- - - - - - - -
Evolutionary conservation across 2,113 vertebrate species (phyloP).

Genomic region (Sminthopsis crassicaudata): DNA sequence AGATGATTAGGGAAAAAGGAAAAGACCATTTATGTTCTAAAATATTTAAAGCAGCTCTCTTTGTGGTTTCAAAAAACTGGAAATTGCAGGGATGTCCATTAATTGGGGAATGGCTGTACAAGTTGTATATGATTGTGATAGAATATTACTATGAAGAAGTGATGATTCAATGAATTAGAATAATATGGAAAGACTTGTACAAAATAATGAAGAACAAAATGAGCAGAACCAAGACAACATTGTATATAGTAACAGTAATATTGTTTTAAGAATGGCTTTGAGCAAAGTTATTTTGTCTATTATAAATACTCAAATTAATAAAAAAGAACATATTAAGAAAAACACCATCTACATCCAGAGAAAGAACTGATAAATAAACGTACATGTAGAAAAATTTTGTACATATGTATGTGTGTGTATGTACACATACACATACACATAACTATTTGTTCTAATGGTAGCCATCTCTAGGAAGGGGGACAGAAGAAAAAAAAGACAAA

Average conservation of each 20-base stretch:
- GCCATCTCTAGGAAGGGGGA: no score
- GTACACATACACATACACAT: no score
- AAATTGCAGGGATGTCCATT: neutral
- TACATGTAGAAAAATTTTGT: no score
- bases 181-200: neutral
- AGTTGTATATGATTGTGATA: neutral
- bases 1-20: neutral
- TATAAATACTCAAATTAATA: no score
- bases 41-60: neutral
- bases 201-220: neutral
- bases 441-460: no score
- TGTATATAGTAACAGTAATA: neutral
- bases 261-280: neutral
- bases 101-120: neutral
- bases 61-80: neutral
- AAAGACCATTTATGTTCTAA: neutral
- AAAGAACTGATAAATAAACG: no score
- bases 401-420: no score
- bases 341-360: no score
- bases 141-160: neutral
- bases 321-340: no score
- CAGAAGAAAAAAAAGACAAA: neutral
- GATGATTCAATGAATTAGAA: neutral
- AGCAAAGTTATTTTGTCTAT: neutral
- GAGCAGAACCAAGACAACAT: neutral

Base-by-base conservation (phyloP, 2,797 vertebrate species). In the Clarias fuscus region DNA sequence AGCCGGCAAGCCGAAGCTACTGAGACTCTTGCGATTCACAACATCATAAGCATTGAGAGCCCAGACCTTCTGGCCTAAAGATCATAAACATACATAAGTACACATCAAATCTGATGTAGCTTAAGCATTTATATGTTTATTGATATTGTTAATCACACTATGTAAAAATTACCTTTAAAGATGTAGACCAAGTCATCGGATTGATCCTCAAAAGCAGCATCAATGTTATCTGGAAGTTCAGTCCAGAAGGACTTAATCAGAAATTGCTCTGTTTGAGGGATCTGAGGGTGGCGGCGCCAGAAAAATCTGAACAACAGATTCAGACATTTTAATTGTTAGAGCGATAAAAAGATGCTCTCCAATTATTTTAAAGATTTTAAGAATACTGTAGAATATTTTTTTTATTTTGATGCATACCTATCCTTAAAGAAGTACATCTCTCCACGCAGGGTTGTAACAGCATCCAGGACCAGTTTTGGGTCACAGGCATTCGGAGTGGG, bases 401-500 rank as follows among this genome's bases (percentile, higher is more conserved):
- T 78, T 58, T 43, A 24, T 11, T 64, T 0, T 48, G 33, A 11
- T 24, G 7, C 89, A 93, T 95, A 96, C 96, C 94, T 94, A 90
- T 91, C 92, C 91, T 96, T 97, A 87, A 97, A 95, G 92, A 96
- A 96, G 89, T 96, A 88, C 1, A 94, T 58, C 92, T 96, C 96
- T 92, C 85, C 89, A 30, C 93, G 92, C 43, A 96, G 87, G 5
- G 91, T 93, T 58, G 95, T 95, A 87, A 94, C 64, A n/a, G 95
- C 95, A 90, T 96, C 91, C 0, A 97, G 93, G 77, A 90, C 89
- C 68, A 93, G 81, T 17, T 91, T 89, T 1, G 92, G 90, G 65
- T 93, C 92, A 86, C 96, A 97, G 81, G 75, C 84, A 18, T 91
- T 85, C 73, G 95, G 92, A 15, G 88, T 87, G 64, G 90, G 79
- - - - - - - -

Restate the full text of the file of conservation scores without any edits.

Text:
Evolutionary conservation across 2,113 vertebrate species (phyloP).

Genomic region (Sminthopsis crassicaudata): DNA sequence AGATGATTAGGGAAAAAGGAAAAGACCATTTATGTTCTAAAATATTTAAAGCAGCTCTCTTTGTGGTTTCAAAAAACTGGAAATTGCAGGGATGTCCATTAATTGGGGAATGGCTGTACAAGTTGTATATGATTGTGATAGAATATTACTATGAAGAAGTGATGATTCAATGAATTAGAATAATATGGAAAGACTTGTACAAAATAATGAAGAACAAAATGAGCAGAACCAAGACAACATTGTATATAGTAACAGTAATATTGTTTTAAGAATGGCTTTGAGCAAAGTTATTTTGTCTATTATAAATACTCAAATTAATAAAAAAGAACATATTAAGAAAAACACCATCTACATCCAGAGAAAGAACTGATAAATAAACGTACATGTAGAAAAATTTTGTACATATGTATGTGTGTGTATGTACACATACACATACACATAACTATTTGTTCTAATGGTAGCCATCTCTAGGAAGGGGGACAGAAGAAAAAAAAGACAAA

Average conservation of each 20-base stretch:
- GCCATCTCTAGGAAGGGGGA: no score
- GTACACATACACATACACAT: no score
- AAATTGCAGGGATGTCCATT: neutral
- TACATGTAGAAAAATTTTGT: no score
- bases 181-200: neutral
- AGTTGTATATGATTGTGATA: neutral
- bases 1-20: neutral
- TATAAATACTCAAATTAATA: no score
- bases 41-60: neutral
- bases 201-220: neutral
- bases 441-460: no score
- TGTATATAGTAACAGTAATA: neutral
- bases 261-280: neutral
- bases 101-120: neutral
- bases 61-80: neutral
- AAAGACCATTTATGTTCTAA: neutral
- AAAGAACTGATAAATAAACG: no score
- bases 401-420: no score
- bases 341-360: no score
- bases 141-160: neutral
- bases 321-340: no score
- CAGAAGAAAAAAAAGACAAA: neutral
- GATGATTCAATGAATTAGAA: neutral
- AGCAAAGTTATTTTGTCTAT: neutral
- GAGCAGAACCAAGACAACAT: neutral

Base-by-base conservation (phyloP, 2,797 vertebrate species). In the Clarias fuscus region DNA sequence AGCCGGCAAGCCGAAGCTACTGAGACTCTTGCGATTCACAACATCATAAGCATTGAGAGCCCAGACCTTCTGGCCTAAAGATCATAAACATACATAAGTACACATCAAATCTGATGTAGCTTAAGCATTTATATGTTTATTGATATTGTTAATCACACTATGTAAAAATTACCTTTAAAGATGTAGACCAAGTCATCGGATTGATCCTCAAAAGCAGCATCAATGTTATCTGGAAGTTCAGTCCAGAAGGACTTAATCAGAAATTGCTCTGTTTGAGGGATCTGAGGGTGGCGGCGCCAGAAAAATCTGAACAACAGATTCAGACATTTTAATTGTTAGAGCGATAAAAAGATGCTCTCCAATTATTTTAAAGATTTTAAGAATACTGTAGAATATTTTTTTTATTTTGATGCATACCTATCCTTAAAGAAGTACATCTCTCCACGCAGGGTTGTAACAGCATCCAGGACCAGTTTTGGGTCACAGGCATTCGGAGTGGG, bases 401-500 rank as follows among this genome's bases (percentile, higher is more conserved):
- T 78, T 58, T 43, A 24, T 11, T 64, T 0, T 48, G 33, A 11
- T 24, G 7, C 89, A 93, T 95, A 96, C 96, C 94, T 94, A 90
- T 91, C 92, C 91, T 96, T 97, A 87, A 97, A 95, G 92, A 96
- A 96, G 89, T 96, A 88, C 1, A 94, T 58, C 92, T 96, C 96
- T 92, C 85, C 89, A 30, C 93, G 92, C 43, A 96, G 87, G 5
- G 91, T 93, T 58, G 95, T 95, A 87, A 94, C 64, A n/a, G 95
- C 95, A 90, T 96, C 91, C 0, A 97, G 93, G 77, A 90, C 89
- C 68, A 93, G 81, T 17, T 91, T 89, T 1, G 92, G 90, G 65
- T 93, C 92, A 86, C 96, A 97, G 81, G 75, C 84, A 18, T 91
- T 85, C 73, G 95, G 92, A 15, G 88, T 87, G 64, G 90, G 79